SAD, or the winter blues, is a seasonal mood disorder that usually takes place during the winter or fall. The reason? The position of the sun during this time of the year. The sun is lower at all points in the day, giving less light so the days are shorter.
For example, in Alaska the sun only rises for 4 hours out of the day during winter. Due to this, the residences only get a few hours of sunlight. Phototherapy is a wonderful tool to supply regular Vitamin C and UV rays. This method of therapy is often used to avoid cabin fever.
People affected by this disorder have low levels of energy and have difficulty concentrating. They also usually have a change in appetite and experience trouble sleeping.
To offset these symptoms, bright light therapy could be a viable option. Please understand that this is not a cure to SAD. It can simply ease the symptoms, helping you increase your energy levels, and lighten depression. As always, please discuss these options with a physician if you plan on starting or stopping this type of phototherapy sessions.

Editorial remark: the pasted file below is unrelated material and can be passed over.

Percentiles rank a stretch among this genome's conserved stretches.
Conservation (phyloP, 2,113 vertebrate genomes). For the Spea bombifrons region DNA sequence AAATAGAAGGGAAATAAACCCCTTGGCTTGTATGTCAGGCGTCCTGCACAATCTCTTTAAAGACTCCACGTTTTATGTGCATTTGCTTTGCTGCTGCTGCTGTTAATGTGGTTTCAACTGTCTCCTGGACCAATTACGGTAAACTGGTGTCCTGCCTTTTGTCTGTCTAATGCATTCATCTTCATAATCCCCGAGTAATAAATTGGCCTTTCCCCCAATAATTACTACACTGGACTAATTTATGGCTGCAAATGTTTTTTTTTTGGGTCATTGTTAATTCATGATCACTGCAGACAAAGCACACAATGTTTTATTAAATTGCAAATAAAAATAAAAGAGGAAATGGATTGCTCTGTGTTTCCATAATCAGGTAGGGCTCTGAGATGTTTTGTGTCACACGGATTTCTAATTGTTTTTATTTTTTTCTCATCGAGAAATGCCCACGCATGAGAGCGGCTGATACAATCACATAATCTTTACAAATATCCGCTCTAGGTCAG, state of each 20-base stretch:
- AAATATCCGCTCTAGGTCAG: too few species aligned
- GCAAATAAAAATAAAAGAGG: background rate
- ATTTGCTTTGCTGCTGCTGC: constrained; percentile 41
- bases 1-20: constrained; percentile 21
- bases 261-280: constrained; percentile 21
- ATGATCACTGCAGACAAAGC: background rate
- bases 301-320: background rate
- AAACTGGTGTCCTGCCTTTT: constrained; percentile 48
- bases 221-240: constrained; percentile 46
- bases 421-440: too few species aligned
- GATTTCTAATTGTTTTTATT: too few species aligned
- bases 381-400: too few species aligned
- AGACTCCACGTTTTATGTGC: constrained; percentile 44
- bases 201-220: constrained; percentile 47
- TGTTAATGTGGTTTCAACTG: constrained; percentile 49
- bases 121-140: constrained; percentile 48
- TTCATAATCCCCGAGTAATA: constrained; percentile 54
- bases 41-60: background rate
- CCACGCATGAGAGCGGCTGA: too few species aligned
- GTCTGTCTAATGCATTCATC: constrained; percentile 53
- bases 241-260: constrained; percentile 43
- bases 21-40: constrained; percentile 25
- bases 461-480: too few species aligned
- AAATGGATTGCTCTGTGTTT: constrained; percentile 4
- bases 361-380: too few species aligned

Delayed Sleep Phase Syndrome (SDPS)
Those with SDPS are what you would call the extreme night owls. This is a disorder where your internal clock delayed by at least 2 hours or more beyond what is socially acceptable to the local area.
DSPS develops in adolescents after puberty. 7 to 16 percent of the general adolescent population have developed this disorder. This makes the sleeping condition a common condition. Those who say they are night owls or that functions better in the evenings or during the night most likely have DSPS but the truth is, if these people kept a sleep log, they would see that the hours that they sleep is severely decreased from the normal.
For example, someone with SDPD will not be able to sleep until 2 a.m. and will have a hard time waking up a eight a.m.